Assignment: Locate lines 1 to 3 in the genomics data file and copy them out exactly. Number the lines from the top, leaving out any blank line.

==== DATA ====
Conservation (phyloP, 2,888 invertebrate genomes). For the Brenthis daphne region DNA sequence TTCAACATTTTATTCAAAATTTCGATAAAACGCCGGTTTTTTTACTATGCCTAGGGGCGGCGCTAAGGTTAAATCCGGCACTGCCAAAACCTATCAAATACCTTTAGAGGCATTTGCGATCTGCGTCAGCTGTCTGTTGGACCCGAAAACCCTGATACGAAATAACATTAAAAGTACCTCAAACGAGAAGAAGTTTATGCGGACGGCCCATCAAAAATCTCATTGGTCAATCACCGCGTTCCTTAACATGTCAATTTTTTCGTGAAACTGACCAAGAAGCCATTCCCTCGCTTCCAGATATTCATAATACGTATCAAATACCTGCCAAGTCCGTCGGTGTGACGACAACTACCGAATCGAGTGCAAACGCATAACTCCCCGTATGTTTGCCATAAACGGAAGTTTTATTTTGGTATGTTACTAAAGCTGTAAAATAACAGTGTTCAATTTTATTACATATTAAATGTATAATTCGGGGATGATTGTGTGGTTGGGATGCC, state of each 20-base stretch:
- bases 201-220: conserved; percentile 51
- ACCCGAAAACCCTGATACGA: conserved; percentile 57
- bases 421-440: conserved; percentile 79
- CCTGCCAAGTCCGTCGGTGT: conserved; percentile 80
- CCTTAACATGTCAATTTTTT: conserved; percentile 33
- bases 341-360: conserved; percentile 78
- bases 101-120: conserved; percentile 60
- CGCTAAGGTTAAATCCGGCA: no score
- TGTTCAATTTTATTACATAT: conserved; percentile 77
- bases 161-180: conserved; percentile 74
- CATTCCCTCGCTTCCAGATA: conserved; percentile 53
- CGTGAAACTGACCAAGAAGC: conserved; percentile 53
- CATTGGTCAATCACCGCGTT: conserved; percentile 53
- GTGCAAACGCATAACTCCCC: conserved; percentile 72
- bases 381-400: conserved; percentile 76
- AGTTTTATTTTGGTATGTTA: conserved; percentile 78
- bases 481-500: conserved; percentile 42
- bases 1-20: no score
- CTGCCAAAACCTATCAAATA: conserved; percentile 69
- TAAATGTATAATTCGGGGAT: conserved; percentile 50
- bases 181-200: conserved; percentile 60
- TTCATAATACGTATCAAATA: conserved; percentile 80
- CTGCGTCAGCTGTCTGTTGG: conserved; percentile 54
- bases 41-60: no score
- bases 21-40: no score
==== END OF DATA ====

Conservation (phyloP, 2,888 invertebrate genomes). For the Brenthis daphne region DNA sequence TTCAACATTTTATTCAAAATTTCGATAAAACGCCGGTTTTTTTACTATGCCTAGGGGCGGCGCTAAGGTTAAATCCGGCACTGCCAAAACCTATCAAATACCTTTAGAGGCATTTGCGATCTGCGTCAGCTGTCTGTTGGACCCGAAAACCCTGATACGAAATAACATTAAAAGTACCTCAAACGAGAAGAAGTTTATGCGGACGGCCCATCAAAAATCTCATTGGTCAATCACCGCGTTCCTTAACATGTCAATTTTTTCGTGAAACTGACCAAGAAGCCATTCCCTCGCTTCCAGATATTCATAATACGTATCAAATACCTGCCAAGTCCGTCGGTGTGACGACAACTACCGAATCGAGTGCAAACGCATAACTCCCCGTATGTTTGCCATAAACGGAAGTTTTATTTTGGTATGTTACTAAAGCTGTAAAATAACAGTGTTCAATTTTATTACATATTAAATGTATAATTCGGGGATGATTGTGTGGTTGGGATGCC, state of each 20-base stretch:
- bases 201-220: conserved; percentile 51
- ACCCGAAAACCCTGATACGA: conserved; percentile 57